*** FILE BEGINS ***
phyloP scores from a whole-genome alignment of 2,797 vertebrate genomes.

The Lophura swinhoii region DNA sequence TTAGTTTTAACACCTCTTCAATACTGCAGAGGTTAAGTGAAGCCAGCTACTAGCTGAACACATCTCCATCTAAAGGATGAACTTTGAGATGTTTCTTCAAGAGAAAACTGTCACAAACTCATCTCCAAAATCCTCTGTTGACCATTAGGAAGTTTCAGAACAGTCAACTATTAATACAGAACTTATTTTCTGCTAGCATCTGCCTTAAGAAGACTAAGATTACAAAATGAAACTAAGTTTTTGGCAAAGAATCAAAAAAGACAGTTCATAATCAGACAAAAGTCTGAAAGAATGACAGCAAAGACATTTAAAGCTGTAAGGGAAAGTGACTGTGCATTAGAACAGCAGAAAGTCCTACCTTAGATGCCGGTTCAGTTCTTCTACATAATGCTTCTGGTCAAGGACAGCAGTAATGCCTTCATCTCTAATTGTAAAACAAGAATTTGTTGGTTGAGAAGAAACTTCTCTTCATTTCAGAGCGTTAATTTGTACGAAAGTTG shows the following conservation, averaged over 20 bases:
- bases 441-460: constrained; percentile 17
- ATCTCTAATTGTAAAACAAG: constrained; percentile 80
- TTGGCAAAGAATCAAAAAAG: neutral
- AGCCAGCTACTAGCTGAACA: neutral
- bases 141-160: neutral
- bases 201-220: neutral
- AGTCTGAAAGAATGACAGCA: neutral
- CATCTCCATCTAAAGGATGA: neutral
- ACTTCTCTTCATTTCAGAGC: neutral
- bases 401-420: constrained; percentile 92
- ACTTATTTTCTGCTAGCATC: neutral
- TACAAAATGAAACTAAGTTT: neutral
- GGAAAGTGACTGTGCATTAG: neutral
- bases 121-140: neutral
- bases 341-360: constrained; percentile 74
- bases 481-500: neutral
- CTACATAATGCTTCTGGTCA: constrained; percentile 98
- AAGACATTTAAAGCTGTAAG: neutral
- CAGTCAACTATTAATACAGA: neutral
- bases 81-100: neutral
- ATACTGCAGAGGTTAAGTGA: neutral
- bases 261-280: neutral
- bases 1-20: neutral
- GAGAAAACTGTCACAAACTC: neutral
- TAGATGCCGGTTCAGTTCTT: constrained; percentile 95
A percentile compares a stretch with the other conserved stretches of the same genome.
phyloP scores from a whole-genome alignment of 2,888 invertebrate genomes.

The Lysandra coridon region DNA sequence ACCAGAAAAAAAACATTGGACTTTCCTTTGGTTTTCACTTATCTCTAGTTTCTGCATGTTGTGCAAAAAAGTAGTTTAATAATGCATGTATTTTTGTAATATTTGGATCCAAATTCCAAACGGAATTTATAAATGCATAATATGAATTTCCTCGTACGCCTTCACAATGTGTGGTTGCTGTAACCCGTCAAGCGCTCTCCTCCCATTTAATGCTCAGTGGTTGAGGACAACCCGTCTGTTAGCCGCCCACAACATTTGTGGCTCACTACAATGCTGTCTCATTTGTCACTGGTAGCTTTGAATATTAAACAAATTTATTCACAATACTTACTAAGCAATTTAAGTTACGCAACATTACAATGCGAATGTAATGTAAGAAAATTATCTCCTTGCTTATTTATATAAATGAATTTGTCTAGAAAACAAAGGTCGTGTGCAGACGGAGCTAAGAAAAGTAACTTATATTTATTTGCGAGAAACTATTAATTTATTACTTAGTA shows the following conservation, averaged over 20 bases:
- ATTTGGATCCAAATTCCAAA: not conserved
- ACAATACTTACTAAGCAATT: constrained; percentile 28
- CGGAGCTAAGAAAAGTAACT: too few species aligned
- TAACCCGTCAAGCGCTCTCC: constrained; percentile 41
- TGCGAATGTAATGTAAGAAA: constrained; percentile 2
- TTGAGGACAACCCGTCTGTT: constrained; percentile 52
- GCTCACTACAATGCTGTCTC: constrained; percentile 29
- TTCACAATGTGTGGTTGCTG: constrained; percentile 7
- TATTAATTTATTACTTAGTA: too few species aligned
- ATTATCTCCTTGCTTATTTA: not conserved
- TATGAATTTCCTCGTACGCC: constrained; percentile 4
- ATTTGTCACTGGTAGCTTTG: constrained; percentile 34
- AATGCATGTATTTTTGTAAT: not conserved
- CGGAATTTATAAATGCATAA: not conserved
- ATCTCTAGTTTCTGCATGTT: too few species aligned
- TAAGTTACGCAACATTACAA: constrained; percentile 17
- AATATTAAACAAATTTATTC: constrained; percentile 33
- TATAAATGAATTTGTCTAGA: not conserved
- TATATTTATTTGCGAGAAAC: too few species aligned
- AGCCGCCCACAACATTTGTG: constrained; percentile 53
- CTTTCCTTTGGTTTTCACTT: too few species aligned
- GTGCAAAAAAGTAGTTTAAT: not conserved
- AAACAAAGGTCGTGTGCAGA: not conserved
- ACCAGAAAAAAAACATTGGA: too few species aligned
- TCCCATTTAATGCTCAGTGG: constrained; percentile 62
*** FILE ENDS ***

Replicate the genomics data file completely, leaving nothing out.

phyloP scores from a whole-genome alignment of 2,797 vertebrate genomes.

The Lophura swinhoii region DNA sequence TTAGTTTTAACACCTCTTCAATACTGCAGAGGTTAAGTGAAGCCAGCTACTAGCTGAACACATCTCCATCTAAAGGATGAACTTTGAGATGTTTCTTCAAGAGAAAACTGTCACAAACTCATCTCCAAAATCCTCTGTTGACCATTAGGAAGTTTCAGAACAGTCAACTATTAATACAGAACTTATTTTCTGCTAGCATCTGCCTTAAGAAGACTAAGATTACAAAATGAAACTAAGTTTTTGGCAAAGAATCAAAAAAGACAGTTCATAATCAGACAAAAGTCTGAAAGAATGACAGCAAAGACATTTAAAGCTGTAAGGGAAAGTGACTGTGCATTAGAACAGCAGAAAGTCCTACCTTAGATGCCGGTTCAGTTCTTCTACATAATGCTTCTGGTCAAGGACAGCAGTAATGCCTTCATCTCTAATTGTAAAACAAGAATTTGTTGGTTGAGAAGAAACTTCTCTTCATTTCAGAGCGTTAATTTGTACGAAAGTTG shows the following conservation, averaged over 20 bases:
- bases 441-460: constrained; percentile 17
- ATCTCTAATTGTAAAACAAG: constrained; percentile 80
- TTGGCAAAGAATCAAAAAAG: neutral
- AGCCAGCTACTAGCTGAACA: neutral
- bases 141-160: neutral
- bases 201-220: neutral
- AGTCTGAAAGAATGACAGCA: neutral
- CATCTCCATCTAAAGGATGA: neutral
- ACTTCTCTTCATTTCAGAGC: neutral
- bases 401-420: constrained; percentile 92
- ACTTATTTTCTGCTAGCATC: neutral
- TACAAAATGAAACTAAGTTT: neutral
- GGAAAGTGACTGTGCATTAG: neutral
- bases 121-140: neutral
- bases 341-360: constrained; percentile 74
- bases 481-500: neutral
- CTACATAATGCTTCTGGTCA: constrained; percentile 98
- AAGACATTTAAAGCTGTAAG: neutral
- CAGTCAACTATTAATACAGA: neutral
- bases 81-100: neutral
- ATACTGCAGAGGTTAAGTGA: neutral
- bases 261-280: neutral
- bases 1-20: neutral
- GAGAAAACTGTCACAAACTC: neutral
- TAGATGCCGGTTCAGTTCTT: constrained; percentile 95
A percentile compares a stretch with the other conserved stretches of the same genome.
phyloP scores from a whole-genome alignment of 2,888 invertebrate genomes.

The Lysandra coridon region DNA sequence ACCAGAAAAAAAACATTGGACTTTCCTTTGGTTTTCACTTATCTCTAGTTTCTGCATGTTGTGCAAAAAAGTAGTTTAATAATGCATGTATTTTTGTAATATTTGGATCCAAATTCCAAACGGAATTTATAAATGCATAATATGAATTTCCTCGTACGCCTTCACAATGTGTGGTTGCTGTAACCCGTCAAGCGCTCTCCTCCCATTTAATGCTCAGTGGTTGAGGACAACCCGTCTGTTAGCCGCCCACAACATTTGTGGCTCACTACAATGCTGTCTCATTTGTCACTGGTAGCTTTGAATATTAAACAAATTTATTCACAATACTTACTAAGCAATTTAAGTTACGCAACATTACAATGCGAATGTAATGTAAGAAAATTATCTCCTTGCTTATTTATATAAATGAATTTGTCTAGAAAACAAAGGTCGTGTGCAGACGGAGCTAAGAAAAGTAACTTATATTTATTTGCGAGAAACTATTAATTTATTACTTAGTA shows the following conservation, averaged over 20 bases:
- ATTTGGATCCAAATTCCAAA: not conserved
- ACAATACTTACTAAGCAATT: constrained; percentile 28
- CGGAGCTAAGAAAAGTAACT: too few species aligned
- TAACCCGTCAAGCGCTCTCC: constrained; percentile 41
- TGCGAATGTAATGTAAGAAA: constrained; percentile 2
- TTGAGGACAACCCGTCTGTT: constrained; percentile 52
- GCTCACTACAATGCTGTCTC: constrained; percentile 29
- TTCACAATGTGTGGTTGCTG: constrained; percentile 7
- TATTAATTTATTACTTAGTA: too few species aligned
- ATTATCTCCTTGCTTATTTA: not conserved
- TATGAATTTCCTCGTACGCC: constrained; percentile 4
- ATTTGTCACTGGTAGCTTTG: constrained; percentile 34
- AATGCATGTATTTTTGTAAT: not conserved
- CGGAATTTATAAATGCATAA: not conserved
- ATCTCTAGTTTCTGCATGTT: too few species aligned
- TAAGTTACGCAACATTACAA: constrained; percentile 17
- AATATTAAACAAATTTATTC: constrained; percentile 33
- TATAAATGAATTTGTCTAGA: not conserved
- TATATTTATTTGCGAGAAAC: too few species aligned
- AGCCGCCCACAACATTTGTG: constrained; percentile 53
- CTTTCCTTTGGTTTTCACTT: too few species aligned
- GTGCAAAAAAGTAGTTTAAT: not conserved
- AAACAAAGGTCGTGTGCAGA: not conserved
- ACCAGAAAAAAAACATTGGA: too few species aligned
- TCCCATTTAATGCTCAGTGG: constrained; percentile 62